The inside, or lining, of the urinary bladder is composed of a layer of cells that protect the tissues beneath them from contact with urine. Occasionally, these cells start to multiply uncontrollably and form a growth or tumour. When found and treated in the early stages, cancerous bladder tumours are not likely to be life-threatening. In addition, treatment of most of these tumours does not require the removal of the urinary bladder.

What Are Bladder Cancer Treatments?
Urologists are surgeons who specialize in the management of disorders of the urinary system. Standard therapies for bladder cancer include surgery, radiation therapy, chemotherapy, and immunotherapy or biological therapy.
Surgery and radiation therapy are comparatively local therapies. This means that they get rid of cancer cells only in the treated area.
Chemotherapy is systemic therapy. This means that it can kill cancer cells almost anywhere in the body.
Immunotherapy is a local therapy. It involves a treatment placed into the bladder.

Radiation Therapy
Radiation is an invisible high-energy and painless ray that can destroy both cancer cells and normal cells in its path. New radiation treatments are able to focus radiation better and damage fewer normal cells. Radiation may be given for small muscle-invasive bladder cancers. It is commonly used as an alternative approach to or in addition to surgery, often in patients who may be too ill to undergo surgery. Either of two types of radiation can be used. However, for greatest therapeutic efficacy, it should be given in conjunction with chemotherapy:
External radiation is induced by a machine outside the body.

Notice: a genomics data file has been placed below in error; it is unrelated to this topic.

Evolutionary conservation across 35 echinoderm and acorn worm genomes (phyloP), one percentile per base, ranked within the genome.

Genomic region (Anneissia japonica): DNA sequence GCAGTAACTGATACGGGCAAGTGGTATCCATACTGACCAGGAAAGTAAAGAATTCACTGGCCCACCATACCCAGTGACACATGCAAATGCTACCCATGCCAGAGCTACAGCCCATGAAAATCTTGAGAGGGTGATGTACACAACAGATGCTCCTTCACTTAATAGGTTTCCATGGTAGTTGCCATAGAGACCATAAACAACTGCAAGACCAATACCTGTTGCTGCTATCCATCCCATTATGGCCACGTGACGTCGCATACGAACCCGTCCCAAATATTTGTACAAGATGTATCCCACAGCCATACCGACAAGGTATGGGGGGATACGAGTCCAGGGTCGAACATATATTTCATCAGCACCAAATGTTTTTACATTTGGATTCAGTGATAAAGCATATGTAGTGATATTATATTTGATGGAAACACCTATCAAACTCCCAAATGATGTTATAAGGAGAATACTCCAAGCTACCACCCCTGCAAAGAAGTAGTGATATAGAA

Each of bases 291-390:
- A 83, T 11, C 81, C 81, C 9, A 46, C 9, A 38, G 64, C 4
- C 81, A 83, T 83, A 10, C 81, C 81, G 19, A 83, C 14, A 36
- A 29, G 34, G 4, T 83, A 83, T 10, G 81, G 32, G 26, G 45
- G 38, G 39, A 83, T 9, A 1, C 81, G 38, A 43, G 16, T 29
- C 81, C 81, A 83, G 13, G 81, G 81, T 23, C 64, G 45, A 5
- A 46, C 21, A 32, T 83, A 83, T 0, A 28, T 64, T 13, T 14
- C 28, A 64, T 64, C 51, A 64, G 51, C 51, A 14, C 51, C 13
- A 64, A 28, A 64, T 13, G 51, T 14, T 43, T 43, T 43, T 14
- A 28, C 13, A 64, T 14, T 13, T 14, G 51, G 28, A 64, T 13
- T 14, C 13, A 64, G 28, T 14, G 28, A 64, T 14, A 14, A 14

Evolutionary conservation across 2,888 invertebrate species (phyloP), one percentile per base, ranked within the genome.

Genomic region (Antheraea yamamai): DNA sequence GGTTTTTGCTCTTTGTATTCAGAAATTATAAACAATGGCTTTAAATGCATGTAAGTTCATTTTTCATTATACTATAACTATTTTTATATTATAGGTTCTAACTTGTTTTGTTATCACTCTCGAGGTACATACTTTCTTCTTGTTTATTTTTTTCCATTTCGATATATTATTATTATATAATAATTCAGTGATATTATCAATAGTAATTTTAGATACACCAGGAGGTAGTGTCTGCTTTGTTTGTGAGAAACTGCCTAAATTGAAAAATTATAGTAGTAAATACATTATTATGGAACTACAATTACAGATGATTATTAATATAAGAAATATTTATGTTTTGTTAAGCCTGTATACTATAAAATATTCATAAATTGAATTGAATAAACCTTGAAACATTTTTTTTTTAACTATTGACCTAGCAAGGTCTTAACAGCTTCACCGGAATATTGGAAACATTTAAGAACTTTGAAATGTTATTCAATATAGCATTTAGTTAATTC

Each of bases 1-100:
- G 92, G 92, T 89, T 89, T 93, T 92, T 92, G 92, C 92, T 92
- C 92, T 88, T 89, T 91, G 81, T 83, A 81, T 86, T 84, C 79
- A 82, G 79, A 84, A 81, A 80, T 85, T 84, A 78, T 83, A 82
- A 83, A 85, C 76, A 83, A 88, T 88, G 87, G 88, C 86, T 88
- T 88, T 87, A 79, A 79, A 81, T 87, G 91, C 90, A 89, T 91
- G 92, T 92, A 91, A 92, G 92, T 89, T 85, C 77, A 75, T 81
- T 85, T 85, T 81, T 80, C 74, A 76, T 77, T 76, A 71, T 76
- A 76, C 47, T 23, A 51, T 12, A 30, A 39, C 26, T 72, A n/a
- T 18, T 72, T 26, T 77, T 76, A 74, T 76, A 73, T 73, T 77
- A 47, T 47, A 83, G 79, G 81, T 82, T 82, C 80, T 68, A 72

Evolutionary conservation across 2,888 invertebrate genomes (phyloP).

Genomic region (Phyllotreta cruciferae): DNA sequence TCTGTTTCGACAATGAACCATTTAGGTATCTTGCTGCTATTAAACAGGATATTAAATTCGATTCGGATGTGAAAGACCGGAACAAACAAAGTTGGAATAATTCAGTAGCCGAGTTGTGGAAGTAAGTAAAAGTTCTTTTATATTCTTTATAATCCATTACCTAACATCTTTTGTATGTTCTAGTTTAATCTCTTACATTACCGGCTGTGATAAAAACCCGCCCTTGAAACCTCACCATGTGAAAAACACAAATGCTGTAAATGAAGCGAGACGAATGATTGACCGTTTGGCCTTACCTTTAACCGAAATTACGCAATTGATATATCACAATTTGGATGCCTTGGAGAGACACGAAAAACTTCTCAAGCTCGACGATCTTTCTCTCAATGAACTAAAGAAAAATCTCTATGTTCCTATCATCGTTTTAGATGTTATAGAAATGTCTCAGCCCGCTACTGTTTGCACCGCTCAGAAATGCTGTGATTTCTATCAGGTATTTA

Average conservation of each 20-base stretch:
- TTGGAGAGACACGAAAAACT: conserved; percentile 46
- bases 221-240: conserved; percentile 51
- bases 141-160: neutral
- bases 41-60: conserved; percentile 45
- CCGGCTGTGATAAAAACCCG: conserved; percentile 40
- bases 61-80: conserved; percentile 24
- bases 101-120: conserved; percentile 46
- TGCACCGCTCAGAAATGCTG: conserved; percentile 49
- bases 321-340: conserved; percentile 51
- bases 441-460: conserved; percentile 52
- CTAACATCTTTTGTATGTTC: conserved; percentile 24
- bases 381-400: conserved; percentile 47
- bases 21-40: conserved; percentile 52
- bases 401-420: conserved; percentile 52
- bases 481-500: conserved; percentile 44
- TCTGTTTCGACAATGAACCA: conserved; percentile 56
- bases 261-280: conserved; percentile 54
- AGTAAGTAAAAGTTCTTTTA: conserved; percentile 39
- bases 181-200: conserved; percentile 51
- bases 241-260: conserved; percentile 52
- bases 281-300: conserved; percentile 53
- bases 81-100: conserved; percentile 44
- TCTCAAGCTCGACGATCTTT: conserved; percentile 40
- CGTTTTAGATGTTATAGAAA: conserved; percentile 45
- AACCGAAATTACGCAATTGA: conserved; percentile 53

Internal radiation is given by many different techniques. Placing a small pellet of radioactive material inside the bladder is one such technique.
Unfortunately, radiation affects not only cancer cells but also any healthy tissues it touches. With external radiation, non-diseased tissue adjacent or overlying to the tumor can be harmed if the radiation cannot be focused enough.

What are the Types of Surgery that Treat Bladder Cancer?
Surgery is the most widely used treatment for bladder cancer. It is used for all types and stages of bladder cancer. Several different types of surgery are used. Which type is used in any situation depends largely on the stage of the tumor. Several surgical procedures are available today that have not obtained widespread acceptance. They can be difficult to perform, and good outcomes are best achieved by those who perform many of these surgeries per year. The types of surgery are as follows:
Transurethral Resection with Fulguration: In this operation, a resectoscope (an instrument) is inserted through the urethra into the bladder. A small wire loop on the tip of the instrument then removes the tumor by cutting it or burning it with electrical current (fulguration).
Radical Cystectomy: In this operation, the whole bladder is removed, along with its surrounding lymph nodes and other structures adjacent to the bladder that may carry cancerous cells.
If the urethra is involved with cancer, it may need to be removed along with the bladder. This process is known as radical cystectomy plus urethrectomy (cystourethrectomy).
Partial or Segmental Cystectomy: In this operation, a portion of the bladder is removed.
Removal of the bladder is complex because it needs creation of a new pathway for urine to be stored and to exit the body. There are a variety of different surgical procedures that can be performed. Some people wear a bag outside the body to collect urine, called noncontinent urinary diversion. Others have a little pouch made inside the body to collect urine, called continent urinary diversion.